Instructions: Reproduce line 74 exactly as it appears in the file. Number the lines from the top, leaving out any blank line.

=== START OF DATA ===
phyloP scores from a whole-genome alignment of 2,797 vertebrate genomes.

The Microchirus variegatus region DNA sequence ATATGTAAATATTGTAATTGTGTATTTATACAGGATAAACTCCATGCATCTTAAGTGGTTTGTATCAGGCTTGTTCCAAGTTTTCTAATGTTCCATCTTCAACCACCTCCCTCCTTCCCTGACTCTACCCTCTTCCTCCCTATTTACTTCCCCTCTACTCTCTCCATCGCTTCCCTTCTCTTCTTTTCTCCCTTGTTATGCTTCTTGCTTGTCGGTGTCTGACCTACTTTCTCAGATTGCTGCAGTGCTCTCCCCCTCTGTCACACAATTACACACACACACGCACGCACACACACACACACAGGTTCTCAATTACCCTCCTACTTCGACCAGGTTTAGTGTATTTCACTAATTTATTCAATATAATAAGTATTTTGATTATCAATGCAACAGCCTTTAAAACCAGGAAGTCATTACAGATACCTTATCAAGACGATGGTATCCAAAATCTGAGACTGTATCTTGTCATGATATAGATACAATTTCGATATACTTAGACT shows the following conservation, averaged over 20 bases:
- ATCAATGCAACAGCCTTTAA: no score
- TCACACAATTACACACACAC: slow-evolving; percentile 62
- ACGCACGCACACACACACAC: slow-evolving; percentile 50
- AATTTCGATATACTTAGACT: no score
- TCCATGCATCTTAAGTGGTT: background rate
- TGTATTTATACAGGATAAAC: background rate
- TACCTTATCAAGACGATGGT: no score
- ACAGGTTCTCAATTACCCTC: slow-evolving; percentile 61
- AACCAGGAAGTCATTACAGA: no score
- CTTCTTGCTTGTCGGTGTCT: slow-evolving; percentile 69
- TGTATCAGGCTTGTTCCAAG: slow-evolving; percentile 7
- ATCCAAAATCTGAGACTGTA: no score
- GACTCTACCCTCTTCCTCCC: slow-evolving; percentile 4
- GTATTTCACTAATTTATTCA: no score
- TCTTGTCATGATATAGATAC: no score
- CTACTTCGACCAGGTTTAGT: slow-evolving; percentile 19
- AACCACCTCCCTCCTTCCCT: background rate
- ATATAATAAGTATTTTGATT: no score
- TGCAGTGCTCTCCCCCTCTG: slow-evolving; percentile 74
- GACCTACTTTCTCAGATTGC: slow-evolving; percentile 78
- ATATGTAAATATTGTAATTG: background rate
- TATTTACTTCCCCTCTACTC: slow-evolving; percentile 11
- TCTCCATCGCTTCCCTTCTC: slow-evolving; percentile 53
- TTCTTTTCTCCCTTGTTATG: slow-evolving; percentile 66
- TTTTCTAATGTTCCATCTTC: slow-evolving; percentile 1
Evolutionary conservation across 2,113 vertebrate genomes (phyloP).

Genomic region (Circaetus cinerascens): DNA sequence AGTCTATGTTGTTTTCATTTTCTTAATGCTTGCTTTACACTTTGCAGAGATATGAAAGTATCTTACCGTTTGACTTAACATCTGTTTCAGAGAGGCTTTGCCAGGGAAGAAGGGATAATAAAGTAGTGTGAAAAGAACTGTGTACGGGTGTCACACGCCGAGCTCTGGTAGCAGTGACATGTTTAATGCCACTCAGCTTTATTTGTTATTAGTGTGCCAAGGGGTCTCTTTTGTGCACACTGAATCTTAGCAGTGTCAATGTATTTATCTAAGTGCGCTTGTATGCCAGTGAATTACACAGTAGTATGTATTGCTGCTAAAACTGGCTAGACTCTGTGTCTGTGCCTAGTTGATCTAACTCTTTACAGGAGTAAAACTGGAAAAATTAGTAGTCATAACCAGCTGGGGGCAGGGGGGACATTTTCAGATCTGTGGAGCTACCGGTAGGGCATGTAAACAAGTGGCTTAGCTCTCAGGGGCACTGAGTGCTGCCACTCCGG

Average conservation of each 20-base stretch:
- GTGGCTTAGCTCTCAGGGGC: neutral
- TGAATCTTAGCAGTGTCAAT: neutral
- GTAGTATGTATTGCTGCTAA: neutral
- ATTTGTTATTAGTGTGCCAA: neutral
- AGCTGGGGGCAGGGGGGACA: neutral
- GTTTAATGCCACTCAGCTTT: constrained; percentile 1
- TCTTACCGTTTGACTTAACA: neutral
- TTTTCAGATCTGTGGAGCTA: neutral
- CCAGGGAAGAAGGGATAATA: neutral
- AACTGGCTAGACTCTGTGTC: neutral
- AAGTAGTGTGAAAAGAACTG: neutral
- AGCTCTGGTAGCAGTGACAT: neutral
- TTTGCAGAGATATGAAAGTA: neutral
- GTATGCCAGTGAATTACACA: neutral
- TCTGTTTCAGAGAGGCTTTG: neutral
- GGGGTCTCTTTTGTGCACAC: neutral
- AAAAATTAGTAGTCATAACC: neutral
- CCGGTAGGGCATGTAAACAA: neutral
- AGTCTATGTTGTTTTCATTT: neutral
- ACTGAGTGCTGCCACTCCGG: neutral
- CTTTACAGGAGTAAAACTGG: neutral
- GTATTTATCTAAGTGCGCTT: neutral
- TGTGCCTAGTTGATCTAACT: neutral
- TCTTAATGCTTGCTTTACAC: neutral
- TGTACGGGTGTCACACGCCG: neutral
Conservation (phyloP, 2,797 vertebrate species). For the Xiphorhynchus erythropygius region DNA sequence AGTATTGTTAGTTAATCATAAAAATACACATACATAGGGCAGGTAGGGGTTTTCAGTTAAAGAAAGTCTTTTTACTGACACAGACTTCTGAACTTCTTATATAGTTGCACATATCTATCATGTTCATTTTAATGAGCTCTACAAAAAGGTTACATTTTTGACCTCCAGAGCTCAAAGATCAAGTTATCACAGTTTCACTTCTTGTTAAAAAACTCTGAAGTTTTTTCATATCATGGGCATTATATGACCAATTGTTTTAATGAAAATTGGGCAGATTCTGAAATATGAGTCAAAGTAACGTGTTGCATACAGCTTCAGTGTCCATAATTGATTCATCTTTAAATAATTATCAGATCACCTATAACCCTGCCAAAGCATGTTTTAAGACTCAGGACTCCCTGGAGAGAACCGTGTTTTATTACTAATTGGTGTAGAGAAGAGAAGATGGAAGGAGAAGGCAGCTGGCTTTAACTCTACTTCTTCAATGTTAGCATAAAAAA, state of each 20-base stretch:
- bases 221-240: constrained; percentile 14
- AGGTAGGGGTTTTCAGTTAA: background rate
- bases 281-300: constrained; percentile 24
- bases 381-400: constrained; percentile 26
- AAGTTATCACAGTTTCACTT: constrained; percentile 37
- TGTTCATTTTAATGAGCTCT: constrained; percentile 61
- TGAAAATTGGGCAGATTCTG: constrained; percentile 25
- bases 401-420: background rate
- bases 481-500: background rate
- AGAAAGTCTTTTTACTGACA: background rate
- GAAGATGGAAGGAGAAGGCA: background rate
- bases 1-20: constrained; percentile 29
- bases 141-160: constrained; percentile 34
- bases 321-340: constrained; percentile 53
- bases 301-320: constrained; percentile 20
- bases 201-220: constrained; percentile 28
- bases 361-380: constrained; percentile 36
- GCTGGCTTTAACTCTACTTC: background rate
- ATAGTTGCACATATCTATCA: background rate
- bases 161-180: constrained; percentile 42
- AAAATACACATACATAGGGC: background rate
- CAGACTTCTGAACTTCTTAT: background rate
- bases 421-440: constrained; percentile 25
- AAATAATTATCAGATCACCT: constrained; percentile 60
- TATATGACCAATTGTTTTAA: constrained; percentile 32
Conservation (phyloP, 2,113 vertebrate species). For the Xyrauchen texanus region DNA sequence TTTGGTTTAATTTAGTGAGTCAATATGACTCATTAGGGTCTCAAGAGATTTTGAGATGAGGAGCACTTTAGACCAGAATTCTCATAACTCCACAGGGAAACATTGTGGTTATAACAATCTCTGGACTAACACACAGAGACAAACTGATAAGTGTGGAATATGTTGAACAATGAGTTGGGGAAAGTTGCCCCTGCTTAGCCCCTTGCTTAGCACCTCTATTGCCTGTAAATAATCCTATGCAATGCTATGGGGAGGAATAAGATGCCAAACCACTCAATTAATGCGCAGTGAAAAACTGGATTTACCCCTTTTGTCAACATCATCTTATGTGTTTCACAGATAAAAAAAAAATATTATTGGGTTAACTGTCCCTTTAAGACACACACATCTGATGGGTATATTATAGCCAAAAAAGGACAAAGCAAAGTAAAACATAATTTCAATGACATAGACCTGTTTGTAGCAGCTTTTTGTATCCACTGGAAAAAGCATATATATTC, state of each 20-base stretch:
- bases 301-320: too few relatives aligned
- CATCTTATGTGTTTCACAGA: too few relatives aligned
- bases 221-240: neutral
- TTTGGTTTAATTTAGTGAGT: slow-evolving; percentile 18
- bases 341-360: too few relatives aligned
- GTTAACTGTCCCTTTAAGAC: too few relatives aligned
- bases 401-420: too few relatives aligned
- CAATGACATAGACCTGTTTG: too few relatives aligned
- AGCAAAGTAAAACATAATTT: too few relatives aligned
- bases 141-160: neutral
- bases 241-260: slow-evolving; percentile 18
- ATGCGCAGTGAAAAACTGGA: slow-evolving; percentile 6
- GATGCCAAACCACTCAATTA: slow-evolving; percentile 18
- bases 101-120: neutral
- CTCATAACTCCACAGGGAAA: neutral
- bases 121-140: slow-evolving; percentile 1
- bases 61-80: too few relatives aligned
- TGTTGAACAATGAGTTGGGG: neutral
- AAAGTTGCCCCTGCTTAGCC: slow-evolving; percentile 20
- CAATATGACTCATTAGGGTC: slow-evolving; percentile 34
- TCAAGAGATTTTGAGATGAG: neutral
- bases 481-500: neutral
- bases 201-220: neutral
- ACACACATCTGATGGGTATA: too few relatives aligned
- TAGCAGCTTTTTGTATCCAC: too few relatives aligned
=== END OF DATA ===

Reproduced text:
- GCTGGCTTTAACTCTACTTC: background rate